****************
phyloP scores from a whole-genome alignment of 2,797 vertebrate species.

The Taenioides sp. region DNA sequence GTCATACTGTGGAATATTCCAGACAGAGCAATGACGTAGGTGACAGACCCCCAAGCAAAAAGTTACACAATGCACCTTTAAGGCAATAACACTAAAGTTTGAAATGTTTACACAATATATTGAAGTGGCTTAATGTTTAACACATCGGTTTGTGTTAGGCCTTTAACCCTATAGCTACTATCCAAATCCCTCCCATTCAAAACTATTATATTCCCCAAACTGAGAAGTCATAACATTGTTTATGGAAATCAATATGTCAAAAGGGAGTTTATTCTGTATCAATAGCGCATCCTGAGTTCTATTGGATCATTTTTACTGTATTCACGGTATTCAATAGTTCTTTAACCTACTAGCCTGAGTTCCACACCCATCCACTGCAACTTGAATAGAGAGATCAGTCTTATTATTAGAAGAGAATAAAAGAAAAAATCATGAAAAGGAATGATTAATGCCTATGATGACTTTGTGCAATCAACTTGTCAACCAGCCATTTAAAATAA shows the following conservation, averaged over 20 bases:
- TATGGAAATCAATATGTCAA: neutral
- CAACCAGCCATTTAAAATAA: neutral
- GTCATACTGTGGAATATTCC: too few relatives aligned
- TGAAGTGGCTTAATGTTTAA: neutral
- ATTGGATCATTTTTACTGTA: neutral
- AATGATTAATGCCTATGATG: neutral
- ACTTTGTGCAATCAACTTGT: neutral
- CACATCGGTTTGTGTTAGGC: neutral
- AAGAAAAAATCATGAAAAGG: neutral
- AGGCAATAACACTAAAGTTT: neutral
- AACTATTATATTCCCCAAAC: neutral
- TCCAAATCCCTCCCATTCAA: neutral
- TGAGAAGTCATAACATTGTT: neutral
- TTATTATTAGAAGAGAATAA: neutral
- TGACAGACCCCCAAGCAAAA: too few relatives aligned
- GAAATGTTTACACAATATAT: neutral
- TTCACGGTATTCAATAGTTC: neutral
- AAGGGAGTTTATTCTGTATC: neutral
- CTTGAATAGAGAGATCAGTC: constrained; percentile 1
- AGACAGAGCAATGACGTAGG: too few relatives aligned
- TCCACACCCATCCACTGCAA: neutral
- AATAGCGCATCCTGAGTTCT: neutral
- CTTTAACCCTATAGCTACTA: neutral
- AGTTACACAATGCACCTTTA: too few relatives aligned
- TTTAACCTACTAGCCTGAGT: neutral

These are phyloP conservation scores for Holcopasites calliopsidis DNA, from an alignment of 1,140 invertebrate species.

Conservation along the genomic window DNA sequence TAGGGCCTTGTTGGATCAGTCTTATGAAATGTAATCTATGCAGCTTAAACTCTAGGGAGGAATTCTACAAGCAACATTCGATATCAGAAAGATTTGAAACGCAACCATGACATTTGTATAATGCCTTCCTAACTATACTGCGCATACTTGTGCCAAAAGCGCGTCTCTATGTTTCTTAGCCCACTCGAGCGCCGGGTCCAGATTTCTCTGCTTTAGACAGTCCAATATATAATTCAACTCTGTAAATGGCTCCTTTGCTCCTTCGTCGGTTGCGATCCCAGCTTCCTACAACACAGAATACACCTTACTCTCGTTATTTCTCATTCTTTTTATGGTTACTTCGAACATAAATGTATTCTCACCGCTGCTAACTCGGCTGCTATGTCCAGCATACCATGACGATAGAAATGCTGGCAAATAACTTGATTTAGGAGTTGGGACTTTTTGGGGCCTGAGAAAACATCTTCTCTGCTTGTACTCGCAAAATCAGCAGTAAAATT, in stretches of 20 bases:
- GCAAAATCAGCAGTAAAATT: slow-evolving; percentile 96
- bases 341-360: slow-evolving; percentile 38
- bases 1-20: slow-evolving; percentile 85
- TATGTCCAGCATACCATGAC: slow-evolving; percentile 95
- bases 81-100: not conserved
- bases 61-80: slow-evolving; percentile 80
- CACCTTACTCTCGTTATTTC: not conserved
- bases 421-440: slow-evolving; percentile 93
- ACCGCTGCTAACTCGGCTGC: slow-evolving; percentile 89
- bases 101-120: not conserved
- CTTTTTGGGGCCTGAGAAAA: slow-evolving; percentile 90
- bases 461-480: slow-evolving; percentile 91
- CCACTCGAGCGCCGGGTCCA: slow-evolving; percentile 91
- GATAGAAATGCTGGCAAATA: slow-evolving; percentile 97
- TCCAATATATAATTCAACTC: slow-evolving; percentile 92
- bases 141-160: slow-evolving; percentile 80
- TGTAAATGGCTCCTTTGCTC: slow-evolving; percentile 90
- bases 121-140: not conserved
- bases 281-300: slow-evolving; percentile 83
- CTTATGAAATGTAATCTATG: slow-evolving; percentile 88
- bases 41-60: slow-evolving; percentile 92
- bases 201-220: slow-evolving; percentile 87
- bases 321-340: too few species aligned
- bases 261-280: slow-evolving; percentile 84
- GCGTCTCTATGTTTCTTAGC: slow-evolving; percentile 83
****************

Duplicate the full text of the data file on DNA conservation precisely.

phyloP scores from a whole-genome alignment of 2,797 vertebrate species.

The Taenioides sp. region DNA sequence GTCATACTGTGGAATATTCCAGACAGAGCAATGACGTAGGTGACAGACCCCCAAGCAAAAAGTTACACAATGCACCTTTAAGGCAATAACACTAAAGTTTGAAATGTTTACACAATATATTGAAGTGGCTTAATGTTTAACACATCGGTTTGTGTTAGGCCTTTAACCCTATAGCTACTATCCAAATCCCTCCCATTCAAAACTATTATATTCCCCAAACTGAGAAGTCATAACATTGTTTATGGAAATCAATATGTCAAAAGGGAGTTTATTCTGTATCAATAGCGCATCCTGAGTTCTATTGGATCATTTTTACTGTATTCACGGTATTCAATAGTTCTTTAACCTACTAGCCTGAGTTCCACACCCATCCACTGCAACTTGAATAGAGAGATCAGTCTTATTATTAGAAGAGAATAAAAGAAAAAATCATGAAAAGGAATGATTAATGCCTATGATGACTTTGTGCAATCAACTTGTCAACCAGCCATTTAAAATAA shows the following conservation, averaged over 20 bases:
- TATGGAAATCAATATGTCAA: neutral
- CAACCAGCCATTTAAAATAA: neutral
- GTCATACTGTGGAATATTCC: too few relatives aligned
- TGAAGTGGCTTAATGTTTAA: neutral
- ATTGGATCATTTTTACTGTA: neutral
- AATGATTAATGCCTATGATG: neutral
- ACTTTGTGCAATCAACTTGT: neutral
- CACATCGGTTTGTGTTAGGC: neutral
- AAGAAAAAATCATGAAAAGG: neutral
- AGGCAATAACACTAAAGTTT: neutral
- AACTATTATATTCCCCAAAC: neutral
- TCCAAATCCCTCCCATTCAA: neutral
- TGAGAAGTCATAACATTGTT: neutral
- TTATTATTAGAAGAGAATAA: neutral
- TGACAGACCCCCAAGCAAAA: too few relatives aligned
- GAAATGTTTACACAATATAT: neutral
- TTCACGGTATTCAATAGTTC: neutral
- AAGGGAGTTTATTCTGTATC: neutral
- CTTGAATAGAGAGATCAGTC: constrained; percentile 1
- AGACAGAGCAATGACGTAGG: too few relatives aligned
- TCCACACCCATCCACTGCAA: neutral
- AATAGCGCATCCTGAGTTCT: neutral
- CTTTAACCCTATAGCTACTA: neutral
- AGTTACACAATGCACCTTTA: too few relatives aligned
- TTTAACCTACTAGCCTGAGT: neutral

These are phyloP conservation scores for Holcopasites calliopsidis DNA, from an alignment of 1,140 invertebrate species.

Conservation along the genomic window DNA sequence TAGGGCCTTGTTGGATCAGTCTTATGAAATGTAATCTATGCAGCTTAAACTCTAGGGAGGAATTCTACAAGCAACATTCGATATCAGAAAGATTTGAAACGCAACCATGACATTTGTATAATGCCTTCCTAACTATACTGCGCATACTTGTGCCAAAAGCGCGTCTCTATGTTTCTTAGCCCACTCGAGCGCCGGGTCCAGATTTCTCTGCTTTAGACAGTCCAATATATAATTCAACTCTGTAAATGGCTCCTTTGCTCCTTCGTCGGTTGCGATCCCAGCTTCCTACAACACAGAATACACCTTACTCTCGTTATTTCTCATTCTTTTTATGGTTACTTCGAACATAAATGTATTCTCACCGCTGCTAACTCGGCTGCTATGTCCAGCATACCATGACGATAGAAATGCTGGCAAATAACTTGATTTAGGAGTTGGGACTTTTTGGGGCCTGAGAAAACATCTTCTCTGCTTGTACTCGCAAAATCAGCAGTAAAATT, in stretches of 20 bases:
- GCAAAATCAGCAGTAAAATT: slow-evolving; percentile 96
- bases 341-360: slow-evolving; percentile 38
- bases 1-20: slow-evolving; percentile 85
- TATGTCCAGCATACCATGAC: slow-evolving; percentile 95
- bases 81-100: not conserved
- bases 61-80: slow-evolving; percentile 80
- CACCTTACTCTCGTTATTTC: not conserved
- bases 421-440: slow-evolving; percentile 93
- ACCGCTGCTAACTCGGCTGC: slow-evolving; percentile 89
- bases 101-120: not conserved
- CTTTTTGGGGCCTGAGAAAA: slow-evolving; percentile 90
- bases 461-480: slow-evolving; percentile 91
- CCACTCGAGCGCCGGGTCCA: slow-evolving; percentile 91
- GATAGAAATGCTGGCAAATA: slow-evolving; percentile 97
- TCCAATATATAATTCAACTC: slow-evolving; percentile 92
- bases 141-160: slow-evolving; percentile 80
- TGTAAATGGCTCCTTTGCTC: slow-evolving; percentile 90
- bases 121-140: not conserved
- bases 281-300: slow-evolving; percentile 83
- CTTATGAAATGTAATCTATG: slow-evolving; percentile 88
- bases 41-60: slow-evolving; percentile 92
- bases 201-220: slow-evolving; percentile 87
- bases 321-340: too few species aligned
- bases 261-280: slow-evolving; percentile 84
- GCGTCTCTATGTTTCTTAGC: slow-evolving; percentile 83